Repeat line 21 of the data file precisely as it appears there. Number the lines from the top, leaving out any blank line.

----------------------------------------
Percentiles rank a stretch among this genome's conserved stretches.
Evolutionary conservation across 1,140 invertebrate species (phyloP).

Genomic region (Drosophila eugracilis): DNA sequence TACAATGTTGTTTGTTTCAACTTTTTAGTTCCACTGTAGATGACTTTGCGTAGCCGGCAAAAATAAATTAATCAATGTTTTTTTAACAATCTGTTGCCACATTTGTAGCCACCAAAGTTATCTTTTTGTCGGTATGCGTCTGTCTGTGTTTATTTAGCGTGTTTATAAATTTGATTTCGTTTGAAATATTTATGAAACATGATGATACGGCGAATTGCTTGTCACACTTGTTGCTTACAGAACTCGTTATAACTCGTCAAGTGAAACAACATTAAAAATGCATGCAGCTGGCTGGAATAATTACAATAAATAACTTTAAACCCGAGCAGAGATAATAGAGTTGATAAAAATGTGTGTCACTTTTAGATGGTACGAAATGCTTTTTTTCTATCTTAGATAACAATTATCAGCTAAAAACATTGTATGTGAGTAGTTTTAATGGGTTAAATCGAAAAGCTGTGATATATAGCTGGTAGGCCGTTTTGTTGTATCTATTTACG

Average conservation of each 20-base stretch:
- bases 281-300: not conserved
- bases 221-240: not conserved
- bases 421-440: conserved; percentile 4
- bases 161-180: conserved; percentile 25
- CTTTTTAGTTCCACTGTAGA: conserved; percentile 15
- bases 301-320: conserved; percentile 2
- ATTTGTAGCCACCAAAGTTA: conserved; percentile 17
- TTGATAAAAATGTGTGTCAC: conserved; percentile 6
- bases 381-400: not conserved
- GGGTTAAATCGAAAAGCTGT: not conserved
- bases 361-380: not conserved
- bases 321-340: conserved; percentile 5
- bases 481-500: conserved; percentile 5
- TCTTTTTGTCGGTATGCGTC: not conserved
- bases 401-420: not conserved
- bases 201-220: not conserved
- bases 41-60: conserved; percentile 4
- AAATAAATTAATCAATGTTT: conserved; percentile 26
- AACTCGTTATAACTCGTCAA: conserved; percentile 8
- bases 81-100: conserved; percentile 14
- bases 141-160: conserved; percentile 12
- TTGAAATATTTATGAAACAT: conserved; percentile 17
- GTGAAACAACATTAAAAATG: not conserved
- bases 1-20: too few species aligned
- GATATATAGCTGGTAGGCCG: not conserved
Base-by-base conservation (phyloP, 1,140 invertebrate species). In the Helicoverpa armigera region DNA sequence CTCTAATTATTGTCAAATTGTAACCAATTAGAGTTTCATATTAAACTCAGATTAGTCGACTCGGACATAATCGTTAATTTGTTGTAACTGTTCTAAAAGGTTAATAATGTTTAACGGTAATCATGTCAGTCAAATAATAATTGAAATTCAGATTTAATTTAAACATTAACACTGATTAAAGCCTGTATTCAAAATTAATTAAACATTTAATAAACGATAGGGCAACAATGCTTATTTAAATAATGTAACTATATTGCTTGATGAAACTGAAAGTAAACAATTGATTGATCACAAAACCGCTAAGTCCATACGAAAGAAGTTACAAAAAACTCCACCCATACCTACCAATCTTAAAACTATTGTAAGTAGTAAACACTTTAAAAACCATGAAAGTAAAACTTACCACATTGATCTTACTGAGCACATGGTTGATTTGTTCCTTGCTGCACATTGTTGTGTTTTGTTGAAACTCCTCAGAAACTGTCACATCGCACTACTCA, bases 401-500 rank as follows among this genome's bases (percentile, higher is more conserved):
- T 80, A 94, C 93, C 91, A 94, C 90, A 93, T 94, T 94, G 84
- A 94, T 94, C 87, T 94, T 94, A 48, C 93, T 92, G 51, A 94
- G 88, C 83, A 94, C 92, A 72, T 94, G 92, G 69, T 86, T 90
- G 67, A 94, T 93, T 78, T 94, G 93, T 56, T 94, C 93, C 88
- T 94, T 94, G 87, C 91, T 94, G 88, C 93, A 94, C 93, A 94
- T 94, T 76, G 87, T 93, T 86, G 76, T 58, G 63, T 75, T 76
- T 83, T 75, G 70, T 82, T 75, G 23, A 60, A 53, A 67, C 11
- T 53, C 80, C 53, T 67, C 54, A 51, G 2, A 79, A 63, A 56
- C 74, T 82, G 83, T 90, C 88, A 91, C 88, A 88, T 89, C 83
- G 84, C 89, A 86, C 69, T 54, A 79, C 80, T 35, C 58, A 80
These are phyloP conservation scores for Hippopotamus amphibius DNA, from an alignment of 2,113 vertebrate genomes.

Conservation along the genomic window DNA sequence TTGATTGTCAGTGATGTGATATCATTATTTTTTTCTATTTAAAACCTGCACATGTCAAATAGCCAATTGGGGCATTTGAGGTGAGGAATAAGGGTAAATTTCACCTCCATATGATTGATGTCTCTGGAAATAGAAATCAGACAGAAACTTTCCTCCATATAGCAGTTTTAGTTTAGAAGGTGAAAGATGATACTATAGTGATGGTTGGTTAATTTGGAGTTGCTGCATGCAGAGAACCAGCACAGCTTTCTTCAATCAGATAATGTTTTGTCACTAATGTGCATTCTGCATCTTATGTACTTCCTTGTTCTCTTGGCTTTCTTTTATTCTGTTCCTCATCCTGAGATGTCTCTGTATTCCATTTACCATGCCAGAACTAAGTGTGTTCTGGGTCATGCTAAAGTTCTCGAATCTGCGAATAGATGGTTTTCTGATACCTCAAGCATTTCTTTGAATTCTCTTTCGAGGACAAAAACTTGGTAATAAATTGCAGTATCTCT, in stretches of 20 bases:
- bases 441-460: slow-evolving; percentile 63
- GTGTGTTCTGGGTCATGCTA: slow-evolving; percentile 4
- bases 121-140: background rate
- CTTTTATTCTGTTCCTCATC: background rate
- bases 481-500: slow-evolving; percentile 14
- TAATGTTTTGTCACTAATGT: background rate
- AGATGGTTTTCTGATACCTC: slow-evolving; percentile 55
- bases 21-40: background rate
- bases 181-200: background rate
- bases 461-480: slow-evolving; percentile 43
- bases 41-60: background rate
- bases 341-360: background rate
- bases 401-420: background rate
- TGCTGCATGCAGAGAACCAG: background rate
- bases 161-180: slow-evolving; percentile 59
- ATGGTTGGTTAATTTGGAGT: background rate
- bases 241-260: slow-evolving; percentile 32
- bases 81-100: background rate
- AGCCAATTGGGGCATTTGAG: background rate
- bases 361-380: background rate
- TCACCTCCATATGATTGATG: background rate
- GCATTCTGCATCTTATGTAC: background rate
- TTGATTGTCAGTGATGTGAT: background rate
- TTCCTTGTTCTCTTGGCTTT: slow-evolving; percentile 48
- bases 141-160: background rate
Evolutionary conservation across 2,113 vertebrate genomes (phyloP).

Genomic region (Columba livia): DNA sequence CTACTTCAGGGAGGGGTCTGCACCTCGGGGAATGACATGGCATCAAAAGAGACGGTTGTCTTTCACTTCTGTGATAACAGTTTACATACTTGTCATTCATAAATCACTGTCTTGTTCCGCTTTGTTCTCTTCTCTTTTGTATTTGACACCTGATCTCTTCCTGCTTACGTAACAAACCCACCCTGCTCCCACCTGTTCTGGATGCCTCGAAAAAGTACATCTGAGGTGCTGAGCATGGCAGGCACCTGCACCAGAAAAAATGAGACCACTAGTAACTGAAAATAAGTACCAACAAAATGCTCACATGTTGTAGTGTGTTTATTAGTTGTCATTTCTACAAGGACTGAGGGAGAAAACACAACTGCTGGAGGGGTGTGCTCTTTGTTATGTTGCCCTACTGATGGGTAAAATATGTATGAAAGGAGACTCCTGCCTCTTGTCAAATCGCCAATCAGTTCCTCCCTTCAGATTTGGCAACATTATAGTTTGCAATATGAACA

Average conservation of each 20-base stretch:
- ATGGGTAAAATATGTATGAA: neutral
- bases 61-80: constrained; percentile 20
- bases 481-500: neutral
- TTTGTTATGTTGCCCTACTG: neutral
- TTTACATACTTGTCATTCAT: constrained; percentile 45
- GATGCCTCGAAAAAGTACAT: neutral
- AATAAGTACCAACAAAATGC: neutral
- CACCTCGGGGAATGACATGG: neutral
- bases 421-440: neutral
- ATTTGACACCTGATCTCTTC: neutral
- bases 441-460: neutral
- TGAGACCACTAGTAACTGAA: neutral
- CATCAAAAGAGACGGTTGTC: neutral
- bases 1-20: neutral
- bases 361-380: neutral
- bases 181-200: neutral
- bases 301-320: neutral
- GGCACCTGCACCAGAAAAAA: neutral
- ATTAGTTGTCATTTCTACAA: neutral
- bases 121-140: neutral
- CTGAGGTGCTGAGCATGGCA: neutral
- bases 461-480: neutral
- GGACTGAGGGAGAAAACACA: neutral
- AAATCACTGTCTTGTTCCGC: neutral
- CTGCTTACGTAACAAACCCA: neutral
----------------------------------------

- bases 41-60: conserved; percentile 4